Recent research has led to the identification of a starter hormone responsible for initiating the transformation of caterpillars into moths.
The research was led by David Champlin, a biology professor at the University of Southern Maine, and assisted by students Paul Allee of Portland and Steven MacWhinnie of Gray and three colleagues who are professors at the University of Washington and Hirosaki University in Japan.
They also discovered that by manipulating hormone treatments, they could inhibit a caterpillar's growth. According to the researchers this finding would better help to understand how hormones control growth in humans.
National Science Foundation and the Bioscience Research Institute of Southern Maine funded the research. The results of the research appears in Friday's issue of the journal Science.
Champlin said, 'With the caterpillar, many scientists have studied a hormone that causes metamorphosis to advance and another hormone that represses metamorphosis, but have never really asked what starts metamorphosis. When we did we found a new role for the repressor hormone and in the process identified a hormone never before known that starts metamorphosis.'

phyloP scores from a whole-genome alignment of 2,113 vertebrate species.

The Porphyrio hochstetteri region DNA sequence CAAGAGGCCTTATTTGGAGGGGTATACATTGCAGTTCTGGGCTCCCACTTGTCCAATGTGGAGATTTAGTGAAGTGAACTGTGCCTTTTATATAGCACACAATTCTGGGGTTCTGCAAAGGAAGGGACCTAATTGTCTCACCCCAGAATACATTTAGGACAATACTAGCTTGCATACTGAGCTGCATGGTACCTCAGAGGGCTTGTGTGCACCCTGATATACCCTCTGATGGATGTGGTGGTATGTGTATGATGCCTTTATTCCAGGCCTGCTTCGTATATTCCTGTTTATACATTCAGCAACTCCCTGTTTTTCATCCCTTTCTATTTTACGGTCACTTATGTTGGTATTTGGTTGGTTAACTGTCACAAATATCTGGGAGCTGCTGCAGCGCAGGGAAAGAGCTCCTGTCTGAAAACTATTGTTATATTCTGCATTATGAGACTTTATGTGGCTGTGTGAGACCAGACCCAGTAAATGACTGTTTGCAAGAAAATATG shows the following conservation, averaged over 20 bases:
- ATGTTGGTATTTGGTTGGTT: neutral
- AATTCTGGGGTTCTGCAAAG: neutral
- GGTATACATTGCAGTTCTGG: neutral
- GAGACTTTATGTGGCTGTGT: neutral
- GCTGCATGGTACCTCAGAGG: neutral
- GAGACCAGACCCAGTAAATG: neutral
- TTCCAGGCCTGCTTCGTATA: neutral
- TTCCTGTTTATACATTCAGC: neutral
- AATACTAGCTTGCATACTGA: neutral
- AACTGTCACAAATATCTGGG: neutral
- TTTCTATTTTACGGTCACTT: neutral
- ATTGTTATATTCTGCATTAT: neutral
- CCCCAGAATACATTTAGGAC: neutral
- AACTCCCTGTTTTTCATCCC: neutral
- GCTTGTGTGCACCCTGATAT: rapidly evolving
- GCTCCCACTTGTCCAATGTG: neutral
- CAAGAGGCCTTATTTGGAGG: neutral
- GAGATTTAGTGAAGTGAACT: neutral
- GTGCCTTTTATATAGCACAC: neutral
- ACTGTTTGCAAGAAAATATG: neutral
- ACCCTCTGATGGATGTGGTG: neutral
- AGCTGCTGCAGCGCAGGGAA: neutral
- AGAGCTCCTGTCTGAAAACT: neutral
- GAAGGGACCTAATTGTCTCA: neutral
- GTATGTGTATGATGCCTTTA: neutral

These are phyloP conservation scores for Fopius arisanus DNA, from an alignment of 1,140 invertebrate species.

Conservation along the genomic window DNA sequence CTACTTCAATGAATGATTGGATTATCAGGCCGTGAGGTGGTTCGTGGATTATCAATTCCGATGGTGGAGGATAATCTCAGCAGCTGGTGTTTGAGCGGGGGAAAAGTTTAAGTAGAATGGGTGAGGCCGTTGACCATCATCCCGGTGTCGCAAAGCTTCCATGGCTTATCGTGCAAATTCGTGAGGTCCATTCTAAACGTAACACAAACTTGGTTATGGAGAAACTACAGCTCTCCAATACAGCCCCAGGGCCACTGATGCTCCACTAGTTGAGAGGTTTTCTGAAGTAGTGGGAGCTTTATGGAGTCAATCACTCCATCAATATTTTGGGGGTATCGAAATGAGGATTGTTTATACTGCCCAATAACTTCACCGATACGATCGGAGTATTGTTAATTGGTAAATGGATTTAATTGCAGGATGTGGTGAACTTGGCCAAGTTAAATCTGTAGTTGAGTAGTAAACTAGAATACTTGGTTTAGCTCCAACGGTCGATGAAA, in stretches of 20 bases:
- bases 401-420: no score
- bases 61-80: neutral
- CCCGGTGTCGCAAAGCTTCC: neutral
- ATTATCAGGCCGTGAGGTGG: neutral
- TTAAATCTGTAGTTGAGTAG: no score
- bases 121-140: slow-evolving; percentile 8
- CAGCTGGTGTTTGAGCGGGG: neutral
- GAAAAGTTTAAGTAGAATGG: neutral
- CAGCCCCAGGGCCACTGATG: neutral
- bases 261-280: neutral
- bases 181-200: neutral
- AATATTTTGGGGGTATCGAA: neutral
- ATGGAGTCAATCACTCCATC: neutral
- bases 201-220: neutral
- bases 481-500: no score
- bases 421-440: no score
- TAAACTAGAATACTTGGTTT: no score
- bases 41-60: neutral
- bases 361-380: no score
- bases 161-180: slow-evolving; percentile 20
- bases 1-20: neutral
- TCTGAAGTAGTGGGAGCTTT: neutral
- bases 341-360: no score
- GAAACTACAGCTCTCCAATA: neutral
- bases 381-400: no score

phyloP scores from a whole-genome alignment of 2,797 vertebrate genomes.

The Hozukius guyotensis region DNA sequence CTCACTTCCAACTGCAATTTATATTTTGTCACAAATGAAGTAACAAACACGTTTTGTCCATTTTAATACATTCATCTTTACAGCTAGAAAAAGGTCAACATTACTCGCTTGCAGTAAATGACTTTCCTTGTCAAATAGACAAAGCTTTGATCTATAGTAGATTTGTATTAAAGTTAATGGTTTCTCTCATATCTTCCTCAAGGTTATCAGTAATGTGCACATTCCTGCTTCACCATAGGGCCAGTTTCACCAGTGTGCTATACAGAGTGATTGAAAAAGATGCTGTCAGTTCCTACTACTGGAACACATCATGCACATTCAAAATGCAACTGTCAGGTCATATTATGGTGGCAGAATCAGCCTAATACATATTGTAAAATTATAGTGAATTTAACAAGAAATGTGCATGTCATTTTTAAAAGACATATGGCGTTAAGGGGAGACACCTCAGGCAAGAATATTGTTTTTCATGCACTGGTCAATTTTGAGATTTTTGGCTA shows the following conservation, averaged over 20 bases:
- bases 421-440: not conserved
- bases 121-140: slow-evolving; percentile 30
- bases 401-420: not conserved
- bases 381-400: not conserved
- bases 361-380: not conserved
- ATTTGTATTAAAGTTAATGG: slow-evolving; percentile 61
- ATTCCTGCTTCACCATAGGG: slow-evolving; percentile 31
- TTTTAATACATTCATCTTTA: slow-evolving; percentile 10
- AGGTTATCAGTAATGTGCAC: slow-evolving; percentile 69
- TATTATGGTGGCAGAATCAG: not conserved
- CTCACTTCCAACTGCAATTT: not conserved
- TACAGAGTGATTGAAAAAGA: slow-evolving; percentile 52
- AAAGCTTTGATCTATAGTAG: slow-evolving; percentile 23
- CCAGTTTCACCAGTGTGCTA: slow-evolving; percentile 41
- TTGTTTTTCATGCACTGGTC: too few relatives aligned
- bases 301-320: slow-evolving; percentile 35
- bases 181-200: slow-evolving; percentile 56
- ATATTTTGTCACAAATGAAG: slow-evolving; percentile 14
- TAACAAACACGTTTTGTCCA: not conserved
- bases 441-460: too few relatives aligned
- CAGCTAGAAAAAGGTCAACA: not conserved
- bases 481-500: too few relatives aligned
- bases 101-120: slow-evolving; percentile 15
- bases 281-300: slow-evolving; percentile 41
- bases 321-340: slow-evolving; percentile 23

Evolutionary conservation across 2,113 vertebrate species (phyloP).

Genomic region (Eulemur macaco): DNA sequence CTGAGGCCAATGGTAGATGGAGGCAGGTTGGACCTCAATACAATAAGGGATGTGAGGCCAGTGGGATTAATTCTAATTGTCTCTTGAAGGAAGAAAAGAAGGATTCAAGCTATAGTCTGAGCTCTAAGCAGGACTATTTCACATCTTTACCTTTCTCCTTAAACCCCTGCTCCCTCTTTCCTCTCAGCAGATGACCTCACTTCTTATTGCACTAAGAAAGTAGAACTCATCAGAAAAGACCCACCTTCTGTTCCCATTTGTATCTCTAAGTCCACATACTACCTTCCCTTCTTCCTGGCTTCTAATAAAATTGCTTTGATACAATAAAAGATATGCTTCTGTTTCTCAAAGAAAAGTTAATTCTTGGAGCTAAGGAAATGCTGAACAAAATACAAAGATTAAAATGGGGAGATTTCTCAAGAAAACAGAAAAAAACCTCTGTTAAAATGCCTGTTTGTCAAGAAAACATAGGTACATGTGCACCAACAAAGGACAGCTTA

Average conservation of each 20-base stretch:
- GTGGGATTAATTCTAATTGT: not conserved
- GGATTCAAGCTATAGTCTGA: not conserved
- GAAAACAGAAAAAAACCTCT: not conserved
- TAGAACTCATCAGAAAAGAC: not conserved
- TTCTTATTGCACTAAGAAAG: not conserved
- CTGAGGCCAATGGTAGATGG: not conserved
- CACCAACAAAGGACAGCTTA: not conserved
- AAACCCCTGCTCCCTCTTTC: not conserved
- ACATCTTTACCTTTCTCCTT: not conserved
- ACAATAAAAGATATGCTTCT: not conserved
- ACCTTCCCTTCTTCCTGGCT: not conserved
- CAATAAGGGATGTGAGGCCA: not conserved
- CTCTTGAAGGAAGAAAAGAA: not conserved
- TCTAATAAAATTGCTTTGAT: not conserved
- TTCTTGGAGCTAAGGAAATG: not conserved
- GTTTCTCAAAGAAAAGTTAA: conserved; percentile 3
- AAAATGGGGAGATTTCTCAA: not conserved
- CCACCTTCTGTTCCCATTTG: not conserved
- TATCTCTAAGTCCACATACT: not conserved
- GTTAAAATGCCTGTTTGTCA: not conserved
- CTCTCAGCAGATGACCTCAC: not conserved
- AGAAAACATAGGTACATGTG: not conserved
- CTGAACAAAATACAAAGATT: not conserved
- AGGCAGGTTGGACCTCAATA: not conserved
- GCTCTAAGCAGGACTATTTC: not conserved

Researchers foresee wide the implications of their work in areas such as development of anti-cancer agents and even in the understanding of the long-term effects of infant malnutrition.
The study revealed that the metamorphosis-initiating factor was regulated by nutritional content of the caterpillar's food.
When the researchers manipulated the caterpillar's diet, they were able to create strange chimeras that were part caterpillar and part pupa. For instance, the chimeras had caterpillar mouths for leaf chomping as well as the nectar-sipping mouth tubes of the moth. In addition it was found that development of the antennae, legs and eyes were also caught midway between what the caterpillar needs to survive and what a moth needs.
'All of this is leading us to a better understanding of how hormones control growth in animals, including humans. This is also related to stem cell research and regenerative medicine — how to coax cells to change their fates,' Champlin said.